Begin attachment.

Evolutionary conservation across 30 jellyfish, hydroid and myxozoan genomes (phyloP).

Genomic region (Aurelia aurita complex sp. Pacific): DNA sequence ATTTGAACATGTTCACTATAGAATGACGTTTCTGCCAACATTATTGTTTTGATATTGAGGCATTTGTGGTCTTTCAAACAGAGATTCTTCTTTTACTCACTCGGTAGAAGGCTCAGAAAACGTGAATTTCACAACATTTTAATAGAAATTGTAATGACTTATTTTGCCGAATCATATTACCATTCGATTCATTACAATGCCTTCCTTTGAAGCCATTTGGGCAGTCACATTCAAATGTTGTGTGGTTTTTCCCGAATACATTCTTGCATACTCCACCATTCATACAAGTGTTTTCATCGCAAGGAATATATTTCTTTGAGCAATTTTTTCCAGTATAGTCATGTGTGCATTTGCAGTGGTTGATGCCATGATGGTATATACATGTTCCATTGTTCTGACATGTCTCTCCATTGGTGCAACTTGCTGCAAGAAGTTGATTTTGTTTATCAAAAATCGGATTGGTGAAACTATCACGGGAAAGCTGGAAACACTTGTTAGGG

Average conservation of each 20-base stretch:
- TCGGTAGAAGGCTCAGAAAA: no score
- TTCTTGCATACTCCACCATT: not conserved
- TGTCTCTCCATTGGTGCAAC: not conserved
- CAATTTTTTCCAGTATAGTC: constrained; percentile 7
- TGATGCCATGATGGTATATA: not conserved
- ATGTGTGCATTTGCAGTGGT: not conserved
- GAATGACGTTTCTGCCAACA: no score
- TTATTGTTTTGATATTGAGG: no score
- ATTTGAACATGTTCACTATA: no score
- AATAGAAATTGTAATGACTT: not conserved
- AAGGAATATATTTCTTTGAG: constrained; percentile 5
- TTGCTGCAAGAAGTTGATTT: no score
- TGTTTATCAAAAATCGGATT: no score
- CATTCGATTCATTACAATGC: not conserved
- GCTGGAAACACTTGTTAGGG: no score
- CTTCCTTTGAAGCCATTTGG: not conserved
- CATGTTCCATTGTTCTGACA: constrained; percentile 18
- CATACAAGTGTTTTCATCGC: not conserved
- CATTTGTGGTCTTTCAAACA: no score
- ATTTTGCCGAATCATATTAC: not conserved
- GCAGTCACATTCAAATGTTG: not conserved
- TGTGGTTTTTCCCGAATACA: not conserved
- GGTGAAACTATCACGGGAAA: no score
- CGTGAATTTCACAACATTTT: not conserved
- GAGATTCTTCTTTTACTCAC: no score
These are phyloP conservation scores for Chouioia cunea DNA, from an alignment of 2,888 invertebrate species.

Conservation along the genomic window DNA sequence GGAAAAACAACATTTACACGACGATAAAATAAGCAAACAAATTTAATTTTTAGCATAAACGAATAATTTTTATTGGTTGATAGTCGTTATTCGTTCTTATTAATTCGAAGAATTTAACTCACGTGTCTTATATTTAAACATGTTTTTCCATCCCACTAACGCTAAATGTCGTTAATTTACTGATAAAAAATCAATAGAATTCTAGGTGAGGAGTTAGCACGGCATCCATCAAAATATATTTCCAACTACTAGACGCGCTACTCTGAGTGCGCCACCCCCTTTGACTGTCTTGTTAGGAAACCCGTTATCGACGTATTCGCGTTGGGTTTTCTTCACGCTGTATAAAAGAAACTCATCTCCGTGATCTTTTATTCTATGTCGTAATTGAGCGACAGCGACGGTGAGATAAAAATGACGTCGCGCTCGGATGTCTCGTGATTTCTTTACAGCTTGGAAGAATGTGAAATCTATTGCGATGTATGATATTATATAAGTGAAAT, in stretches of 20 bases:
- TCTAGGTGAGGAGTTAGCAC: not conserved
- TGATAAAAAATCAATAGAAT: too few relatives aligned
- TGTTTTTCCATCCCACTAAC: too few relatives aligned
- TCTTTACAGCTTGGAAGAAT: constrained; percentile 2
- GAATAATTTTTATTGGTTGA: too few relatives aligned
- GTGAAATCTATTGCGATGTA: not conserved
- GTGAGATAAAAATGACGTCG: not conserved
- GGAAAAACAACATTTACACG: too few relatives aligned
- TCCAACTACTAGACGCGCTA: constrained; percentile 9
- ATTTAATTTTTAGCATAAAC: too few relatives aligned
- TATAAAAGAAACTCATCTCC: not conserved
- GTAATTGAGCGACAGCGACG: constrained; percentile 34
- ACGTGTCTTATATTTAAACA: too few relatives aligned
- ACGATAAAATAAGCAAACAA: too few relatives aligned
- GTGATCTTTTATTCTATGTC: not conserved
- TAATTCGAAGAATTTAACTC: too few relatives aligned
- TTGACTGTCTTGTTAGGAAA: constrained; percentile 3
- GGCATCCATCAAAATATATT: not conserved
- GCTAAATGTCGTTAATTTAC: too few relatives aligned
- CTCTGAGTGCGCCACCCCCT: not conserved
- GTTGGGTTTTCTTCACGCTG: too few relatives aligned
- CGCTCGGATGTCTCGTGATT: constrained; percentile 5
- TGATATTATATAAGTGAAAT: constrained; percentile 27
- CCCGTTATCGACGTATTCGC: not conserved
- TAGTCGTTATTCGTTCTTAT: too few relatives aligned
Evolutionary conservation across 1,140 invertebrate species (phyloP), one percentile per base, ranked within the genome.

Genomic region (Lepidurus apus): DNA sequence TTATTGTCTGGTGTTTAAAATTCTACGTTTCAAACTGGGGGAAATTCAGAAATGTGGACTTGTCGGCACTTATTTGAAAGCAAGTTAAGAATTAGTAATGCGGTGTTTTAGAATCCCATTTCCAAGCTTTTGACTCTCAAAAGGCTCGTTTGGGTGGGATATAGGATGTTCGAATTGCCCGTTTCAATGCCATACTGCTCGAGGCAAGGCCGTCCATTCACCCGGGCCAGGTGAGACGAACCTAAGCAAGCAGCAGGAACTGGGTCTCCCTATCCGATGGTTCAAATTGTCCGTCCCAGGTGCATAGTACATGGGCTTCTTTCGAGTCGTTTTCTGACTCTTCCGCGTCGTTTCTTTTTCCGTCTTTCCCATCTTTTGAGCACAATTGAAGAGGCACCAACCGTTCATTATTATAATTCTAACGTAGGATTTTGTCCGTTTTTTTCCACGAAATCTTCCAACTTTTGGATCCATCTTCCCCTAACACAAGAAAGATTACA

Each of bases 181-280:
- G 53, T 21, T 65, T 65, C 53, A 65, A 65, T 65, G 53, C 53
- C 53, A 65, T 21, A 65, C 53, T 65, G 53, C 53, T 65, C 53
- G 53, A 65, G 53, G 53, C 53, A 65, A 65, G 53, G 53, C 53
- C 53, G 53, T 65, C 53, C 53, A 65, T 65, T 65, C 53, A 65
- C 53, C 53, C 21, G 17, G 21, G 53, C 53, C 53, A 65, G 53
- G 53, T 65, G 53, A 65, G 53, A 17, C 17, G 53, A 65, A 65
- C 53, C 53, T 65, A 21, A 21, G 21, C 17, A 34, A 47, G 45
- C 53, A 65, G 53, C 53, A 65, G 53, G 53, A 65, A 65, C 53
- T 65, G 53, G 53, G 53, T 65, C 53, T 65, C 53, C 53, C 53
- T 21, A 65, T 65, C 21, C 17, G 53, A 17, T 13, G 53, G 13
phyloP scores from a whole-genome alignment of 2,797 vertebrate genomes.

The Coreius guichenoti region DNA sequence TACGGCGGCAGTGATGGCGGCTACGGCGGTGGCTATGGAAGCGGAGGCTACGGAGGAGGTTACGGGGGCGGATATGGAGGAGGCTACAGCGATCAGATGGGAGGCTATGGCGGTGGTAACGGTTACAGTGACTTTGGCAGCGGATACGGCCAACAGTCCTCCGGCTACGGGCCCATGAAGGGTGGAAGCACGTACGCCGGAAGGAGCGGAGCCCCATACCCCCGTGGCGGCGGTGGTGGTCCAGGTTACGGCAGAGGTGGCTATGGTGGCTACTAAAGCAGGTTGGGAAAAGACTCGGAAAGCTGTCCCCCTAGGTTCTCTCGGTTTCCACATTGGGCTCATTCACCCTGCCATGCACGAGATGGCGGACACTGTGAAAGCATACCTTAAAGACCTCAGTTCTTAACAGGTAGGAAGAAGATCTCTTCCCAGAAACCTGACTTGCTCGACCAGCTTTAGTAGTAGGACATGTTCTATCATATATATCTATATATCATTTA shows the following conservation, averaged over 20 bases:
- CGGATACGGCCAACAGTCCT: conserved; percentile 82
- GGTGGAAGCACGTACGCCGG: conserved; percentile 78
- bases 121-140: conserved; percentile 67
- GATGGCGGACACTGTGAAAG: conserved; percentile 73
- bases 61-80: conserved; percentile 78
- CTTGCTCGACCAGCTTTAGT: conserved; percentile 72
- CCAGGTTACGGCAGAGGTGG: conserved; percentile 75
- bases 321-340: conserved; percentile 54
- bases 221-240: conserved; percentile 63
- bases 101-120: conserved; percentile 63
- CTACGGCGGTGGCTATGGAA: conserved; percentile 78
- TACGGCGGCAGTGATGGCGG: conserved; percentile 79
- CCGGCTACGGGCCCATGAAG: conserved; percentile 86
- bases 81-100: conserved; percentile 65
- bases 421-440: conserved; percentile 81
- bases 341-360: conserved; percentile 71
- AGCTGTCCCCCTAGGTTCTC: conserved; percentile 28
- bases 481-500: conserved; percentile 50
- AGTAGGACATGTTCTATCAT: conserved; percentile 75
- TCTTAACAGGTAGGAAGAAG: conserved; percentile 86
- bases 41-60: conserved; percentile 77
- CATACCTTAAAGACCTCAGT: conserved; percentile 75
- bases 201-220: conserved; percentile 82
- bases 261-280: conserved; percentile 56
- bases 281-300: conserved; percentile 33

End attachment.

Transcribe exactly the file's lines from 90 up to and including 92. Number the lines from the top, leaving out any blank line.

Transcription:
- TCTTAACAGGTAGGAAGAAG: conserved; percentile 86
- bases 41-60: conserved; percentile 77
- CATACCTTAAAGACCTCAGT: conserved; percentile 75